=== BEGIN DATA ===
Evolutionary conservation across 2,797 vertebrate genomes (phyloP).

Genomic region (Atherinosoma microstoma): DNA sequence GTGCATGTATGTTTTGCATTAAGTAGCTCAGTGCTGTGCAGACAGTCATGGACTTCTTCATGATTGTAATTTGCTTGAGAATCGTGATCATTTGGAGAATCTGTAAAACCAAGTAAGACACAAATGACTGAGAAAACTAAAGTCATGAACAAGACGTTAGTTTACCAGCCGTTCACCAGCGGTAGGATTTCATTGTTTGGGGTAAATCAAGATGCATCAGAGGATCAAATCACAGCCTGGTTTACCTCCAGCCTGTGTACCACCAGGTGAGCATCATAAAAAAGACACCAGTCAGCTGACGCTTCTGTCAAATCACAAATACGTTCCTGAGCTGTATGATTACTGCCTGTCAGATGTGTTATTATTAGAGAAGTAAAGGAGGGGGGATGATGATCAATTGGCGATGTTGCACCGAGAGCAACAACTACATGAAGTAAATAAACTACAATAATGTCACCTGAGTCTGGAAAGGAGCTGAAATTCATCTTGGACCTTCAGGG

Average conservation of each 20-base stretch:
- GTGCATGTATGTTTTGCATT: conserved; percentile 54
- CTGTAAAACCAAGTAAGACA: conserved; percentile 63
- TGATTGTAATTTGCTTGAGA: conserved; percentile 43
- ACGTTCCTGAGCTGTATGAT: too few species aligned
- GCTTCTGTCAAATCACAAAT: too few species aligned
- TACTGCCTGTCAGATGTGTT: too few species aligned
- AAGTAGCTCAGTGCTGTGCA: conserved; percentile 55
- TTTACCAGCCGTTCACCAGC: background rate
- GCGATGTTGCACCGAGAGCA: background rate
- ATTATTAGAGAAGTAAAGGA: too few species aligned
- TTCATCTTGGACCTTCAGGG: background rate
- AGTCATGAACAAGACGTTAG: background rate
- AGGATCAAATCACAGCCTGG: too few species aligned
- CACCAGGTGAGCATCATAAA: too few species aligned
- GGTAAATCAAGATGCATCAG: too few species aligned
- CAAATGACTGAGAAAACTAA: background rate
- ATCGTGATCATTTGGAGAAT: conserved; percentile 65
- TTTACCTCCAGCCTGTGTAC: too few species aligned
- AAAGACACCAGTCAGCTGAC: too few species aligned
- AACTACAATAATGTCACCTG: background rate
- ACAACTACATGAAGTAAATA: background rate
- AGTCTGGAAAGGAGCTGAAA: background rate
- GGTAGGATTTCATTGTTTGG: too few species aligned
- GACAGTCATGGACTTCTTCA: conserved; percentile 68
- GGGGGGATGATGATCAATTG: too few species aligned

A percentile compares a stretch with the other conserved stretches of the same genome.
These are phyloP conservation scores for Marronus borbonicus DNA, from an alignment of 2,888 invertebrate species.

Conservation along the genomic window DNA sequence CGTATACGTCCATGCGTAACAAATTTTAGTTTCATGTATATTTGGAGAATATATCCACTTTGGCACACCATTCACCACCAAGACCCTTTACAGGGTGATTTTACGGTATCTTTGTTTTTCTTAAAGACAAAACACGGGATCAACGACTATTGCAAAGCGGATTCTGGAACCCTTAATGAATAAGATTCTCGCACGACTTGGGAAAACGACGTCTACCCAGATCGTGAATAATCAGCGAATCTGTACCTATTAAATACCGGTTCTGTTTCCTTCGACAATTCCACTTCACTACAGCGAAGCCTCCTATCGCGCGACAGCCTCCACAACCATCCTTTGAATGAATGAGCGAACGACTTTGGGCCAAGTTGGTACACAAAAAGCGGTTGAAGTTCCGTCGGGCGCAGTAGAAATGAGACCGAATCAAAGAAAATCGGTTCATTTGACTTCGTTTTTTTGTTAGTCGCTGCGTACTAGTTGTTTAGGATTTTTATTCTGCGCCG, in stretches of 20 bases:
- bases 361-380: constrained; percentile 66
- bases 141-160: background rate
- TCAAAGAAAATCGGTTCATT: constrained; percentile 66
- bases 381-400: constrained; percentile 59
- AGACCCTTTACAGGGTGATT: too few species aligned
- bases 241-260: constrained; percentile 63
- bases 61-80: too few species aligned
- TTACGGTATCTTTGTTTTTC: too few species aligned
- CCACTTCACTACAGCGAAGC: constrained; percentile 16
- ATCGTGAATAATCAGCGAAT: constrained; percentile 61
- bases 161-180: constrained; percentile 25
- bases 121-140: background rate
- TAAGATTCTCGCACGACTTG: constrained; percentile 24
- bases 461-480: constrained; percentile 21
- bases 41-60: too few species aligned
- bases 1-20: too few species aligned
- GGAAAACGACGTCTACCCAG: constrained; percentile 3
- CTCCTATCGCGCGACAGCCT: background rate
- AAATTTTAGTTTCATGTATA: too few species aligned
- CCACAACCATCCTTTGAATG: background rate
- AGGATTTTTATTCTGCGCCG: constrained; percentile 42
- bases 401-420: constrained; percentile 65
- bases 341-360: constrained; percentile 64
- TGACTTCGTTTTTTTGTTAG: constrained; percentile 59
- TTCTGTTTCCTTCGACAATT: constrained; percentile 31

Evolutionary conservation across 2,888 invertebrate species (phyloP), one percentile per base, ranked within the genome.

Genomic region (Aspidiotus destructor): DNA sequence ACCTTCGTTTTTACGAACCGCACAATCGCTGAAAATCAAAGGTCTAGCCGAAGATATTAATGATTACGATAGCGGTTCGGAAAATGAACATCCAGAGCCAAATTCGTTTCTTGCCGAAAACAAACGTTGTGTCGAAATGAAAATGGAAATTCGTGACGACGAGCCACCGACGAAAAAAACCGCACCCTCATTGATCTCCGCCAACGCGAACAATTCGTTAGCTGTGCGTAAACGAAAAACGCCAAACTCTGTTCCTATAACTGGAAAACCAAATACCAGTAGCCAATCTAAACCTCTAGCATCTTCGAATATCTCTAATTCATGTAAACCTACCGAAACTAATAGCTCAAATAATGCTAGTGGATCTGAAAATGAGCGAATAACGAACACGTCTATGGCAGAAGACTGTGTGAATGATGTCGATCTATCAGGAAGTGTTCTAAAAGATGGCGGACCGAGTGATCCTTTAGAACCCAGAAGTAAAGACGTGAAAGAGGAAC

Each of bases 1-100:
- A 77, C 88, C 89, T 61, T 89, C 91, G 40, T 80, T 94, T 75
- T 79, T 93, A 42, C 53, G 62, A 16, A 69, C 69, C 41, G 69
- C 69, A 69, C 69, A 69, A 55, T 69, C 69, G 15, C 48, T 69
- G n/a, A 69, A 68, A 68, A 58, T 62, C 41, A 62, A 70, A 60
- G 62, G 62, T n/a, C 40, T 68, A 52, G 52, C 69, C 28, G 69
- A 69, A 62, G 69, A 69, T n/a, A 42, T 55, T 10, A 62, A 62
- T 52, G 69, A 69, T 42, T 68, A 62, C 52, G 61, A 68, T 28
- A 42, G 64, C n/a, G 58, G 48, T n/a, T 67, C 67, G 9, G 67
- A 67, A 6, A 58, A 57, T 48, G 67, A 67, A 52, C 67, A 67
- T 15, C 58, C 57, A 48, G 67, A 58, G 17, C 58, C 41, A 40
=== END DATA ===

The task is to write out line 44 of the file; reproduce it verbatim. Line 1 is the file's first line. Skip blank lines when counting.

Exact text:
- TAAGATTCTCGCACGACTTG: constrained; percentile 24